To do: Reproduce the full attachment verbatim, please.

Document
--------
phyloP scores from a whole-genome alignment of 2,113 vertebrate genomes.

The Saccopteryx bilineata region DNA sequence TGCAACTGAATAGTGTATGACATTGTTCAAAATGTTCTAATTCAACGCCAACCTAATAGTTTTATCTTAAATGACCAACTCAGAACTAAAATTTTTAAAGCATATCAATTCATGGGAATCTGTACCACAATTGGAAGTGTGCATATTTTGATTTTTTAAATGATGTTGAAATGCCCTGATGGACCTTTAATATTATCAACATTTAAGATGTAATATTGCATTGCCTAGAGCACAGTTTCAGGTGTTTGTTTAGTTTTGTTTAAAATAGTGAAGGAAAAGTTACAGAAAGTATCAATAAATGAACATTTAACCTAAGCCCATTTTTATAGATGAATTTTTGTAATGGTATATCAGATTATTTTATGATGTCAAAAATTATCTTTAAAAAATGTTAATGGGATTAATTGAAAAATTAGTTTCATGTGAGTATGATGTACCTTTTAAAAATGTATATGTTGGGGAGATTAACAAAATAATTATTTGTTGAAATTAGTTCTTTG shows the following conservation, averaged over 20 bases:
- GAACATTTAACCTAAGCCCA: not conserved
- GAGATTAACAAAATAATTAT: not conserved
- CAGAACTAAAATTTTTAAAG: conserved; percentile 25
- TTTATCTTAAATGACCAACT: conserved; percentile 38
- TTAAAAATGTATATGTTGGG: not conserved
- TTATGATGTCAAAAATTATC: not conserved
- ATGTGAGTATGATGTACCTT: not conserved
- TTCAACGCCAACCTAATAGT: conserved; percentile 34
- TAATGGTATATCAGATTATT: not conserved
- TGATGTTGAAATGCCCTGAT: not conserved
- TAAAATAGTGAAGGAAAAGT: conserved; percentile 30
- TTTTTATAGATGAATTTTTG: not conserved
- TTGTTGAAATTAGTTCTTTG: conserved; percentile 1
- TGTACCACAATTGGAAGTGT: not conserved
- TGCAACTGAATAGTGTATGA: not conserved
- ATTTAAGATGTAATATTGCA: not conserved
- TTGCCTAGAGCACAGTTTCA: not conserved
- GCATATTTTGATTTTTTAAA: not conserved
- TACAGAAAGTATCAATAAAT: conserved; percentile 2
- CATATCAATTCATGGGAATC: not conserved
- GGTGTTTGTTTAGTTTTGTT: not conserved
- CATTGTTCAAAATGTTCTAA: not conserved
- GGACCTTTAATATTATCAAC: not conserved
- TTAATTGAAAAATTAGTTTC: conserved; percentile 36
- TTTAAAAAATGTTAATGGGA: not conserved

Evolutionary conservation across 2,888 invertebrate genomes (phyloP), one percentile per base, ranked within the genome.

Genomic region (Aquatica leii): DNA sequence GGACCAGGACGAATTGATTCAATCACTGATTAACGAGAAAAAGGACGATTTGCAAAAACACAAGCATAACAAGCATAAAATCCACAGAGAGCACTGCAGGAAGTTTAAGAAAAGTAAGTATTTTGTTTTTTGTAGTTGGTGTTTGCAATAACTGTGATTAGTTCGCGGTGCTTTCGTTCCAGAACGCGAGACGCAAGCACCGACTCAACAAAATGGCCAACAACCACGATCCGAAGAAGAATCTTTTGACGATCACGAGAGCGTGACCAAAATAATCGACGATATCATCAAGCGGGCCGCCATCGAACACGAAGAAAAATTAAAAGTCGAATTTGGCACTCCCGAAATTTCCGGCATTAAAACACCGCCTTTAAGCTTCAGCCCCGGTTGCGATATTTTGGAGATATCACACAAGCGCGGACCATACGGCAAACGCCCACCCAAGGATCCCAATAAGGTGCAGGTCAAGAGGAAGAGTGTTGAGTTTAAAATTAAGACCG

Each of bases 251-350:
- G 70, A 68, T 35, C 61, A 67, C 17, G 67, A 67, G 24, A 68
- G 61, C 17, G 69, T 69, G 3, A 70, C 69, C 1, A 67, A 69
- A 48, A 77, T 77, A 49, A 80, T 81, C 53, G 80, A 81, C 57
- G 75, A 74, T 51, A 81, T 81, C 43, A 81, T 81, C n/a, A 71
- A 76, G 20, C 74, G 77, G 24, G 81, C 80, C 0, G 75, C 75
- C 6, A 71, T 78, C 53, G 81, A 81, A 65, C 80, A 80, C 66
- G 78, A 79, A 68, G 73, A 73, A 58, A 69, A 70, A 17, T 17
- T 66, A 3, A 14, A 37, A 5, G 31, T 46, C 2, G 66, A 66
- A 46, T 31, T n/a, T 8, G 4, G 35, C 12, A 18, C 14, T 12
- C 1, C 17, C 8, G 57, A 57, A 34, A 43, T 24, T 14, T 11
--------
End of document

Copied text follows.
phyloP scores from a whole-genome alignment of 2,113 vertebrate genomes.

The Saccopteryx bilineata region DNA sequence TGCAACTGAATAGTGTATGACATTGTTCAAAATGTTCTAATTCAACGCCAACCTAATAGTTTTATCTTAAATGACCAACTCAGAACTAAAATTTTTAAAGCATATCAATTCATGGGAATCTGTACCACAATTGGAAGTGTGCATATTTTGATTTTTTAAATGATGTTGAAATGCCCTGATGGACCTTTAATATTATCAACATTTAAGATGTAATATTGCATTGCCTAGAGCACAGTTTCAGGTGTTTGTTTAGTTTTGTTTAAAATAGTGAAGGAAAAGTTACAGAAAGTATCAATAAATGAACATTTAACCTAAGCCCATTTTTATAGATGAATTTTTGTAATGGTATATCAGATTATTTTATGATGTCAAAAATTATCTTTAAAAAATGTTAATGGGATTAATTGAAAAATTAGTTTCATGTGAGTATGATGTACCTTTTAAAAATGTATATGTTGGGGAGATTAACAAAATAATTATTTGTTGAAATTAGTTCTTTG shows the following conservation, averaged over 20 bases:
- GAACATTTAACCTAAGCCCA: not conserved
- GAGATTAACAAAATAATTAT: not conserved
- CAGAACTAAAATTTTTAAAG: conserved; percentile 25
- TTTATCTTAAATGACCAACT: conserved; percentile 38
- TTAAAAATGTATATGTTGGG: not conserved
- TTATGATGTCAAAAATTATC: not conserved
- ATGTGAGTATGATGTACCTT: not conserved
- TTCAACGCCAACCTAATAGT: conserved; percentile 34
- TAATGGTATATCAGATTATT: not conserved
- TGATGTTGAAATGCCCTGAT: not conserved
- TAAAATAGTGAAGGAAAAGT: conserved; percentile 30
- TTTTTATAGATGAATTTTTG: not conserved
- TTGTTGAAATTAGTTCTTTG: conserved; percentile 1
- TGTACCACAATTGGAAGTGT: not conserved
- TGCAACTGAATAGTGTATGA: not conserved
- ATTTAAGATGTAATATTGCA: not conserved
- TTGCCTAGAGCACAGTTTCA: not conserved
- GCATATTTTGATTTTTTAAA: not conserved
- TACAGAAAGTATCAATAAAT: conserved; percentile 2
- CATATCAATTCATGGGAATC: not conserved
- GGTGTTTGTTTAGTTTTGTT: not conserved
- CATTGTTCAAAATGTTCTAA: not conserved
- GGACCTTTAATATTATCAAC: not conserved
- TTAATTGAAAAATTAGTTTC: conserved; percentile 36
- TTTAAAAAATGTTAATGGGA: not conserved

Evolutionary conservation across 2,888 invertebrate genomes (phyloP), one percentile per base, ranked within the genome.

Genomic region (Aquatica leii): DNA sequence GGACCAGGACGAATTGATTCAATCACTGATTAACGAGAAAAAGGACGATTTGCAAAAACACAAGCATAACAAGCATAAAATCCACAGAGAGCACTGCAGGAAGTTTAAGAAAAGTAAGTATTTTGTTTTTTGTAGTTGGTGTTTGCAATAACTGTGATTAGTTCGCGGTGCTTTCGTTCCAGAACGCGAGACGCAAGCACCGACTCAACAAAATGGCCAACAACCACGATCCGAAGAAGAATCTTTTGACGATCACGAGAGCGTGACCAAAATAATCGACGATATCATCAAGCGGGCCGCCATCGAACACGAAGAAAAATTAAAAGTCGAATTTGGCACTCCCGAAATTTCCGGCATTAAAACACCGCCTTTAAGCTTCAGCCCCGGTTGCGATATTTTGGAGATATCACACAAGCGCGGACCATACGGCAAACGCCCACCCAAGGATCCCAATAAGGTGCAGGTCAAGAGGAAGAGTGTTGAGTTTAAAATTAAGACCG

Each of bases 251-350:
- G 70, A 68, T 35, C 61, A 67, C 17, G 67, A 67, G 24, A 68
- G 61, C 17, G 69, T 69, G 3, A 70, C 69, C 1, A 67, A 69
- A 48, A 77, T 77, A 49, A 80, T 81, C 53, G 80, A 81, C 57
- G 75, A 74, T 51, A 81, T 81, C 43, A 81, T 81, C n/a, A 71
- A 76, G 20, C 74, G 77, G 24, G 81, C 80, C 0, G 75, C 75
- C 6, A 71, T 78, C 53, G 81, A 81, A 65, C 80, A 80, C 66
- G 78, A 79, A 68, G 73, A 73, A 58, A 69, A 70, A 17, T 17
- T 66, A 3, A 14, A 37, A 5, G 31, T 46, C 2, G 66, A 66
- A 46, T 31, T n/a, T 8, G 4, G 35, C 12, A 18, C 14, T 12
- C 1, C 17, C 8, G 57, A 57, A 34, A 43, T 24, T 14, T 11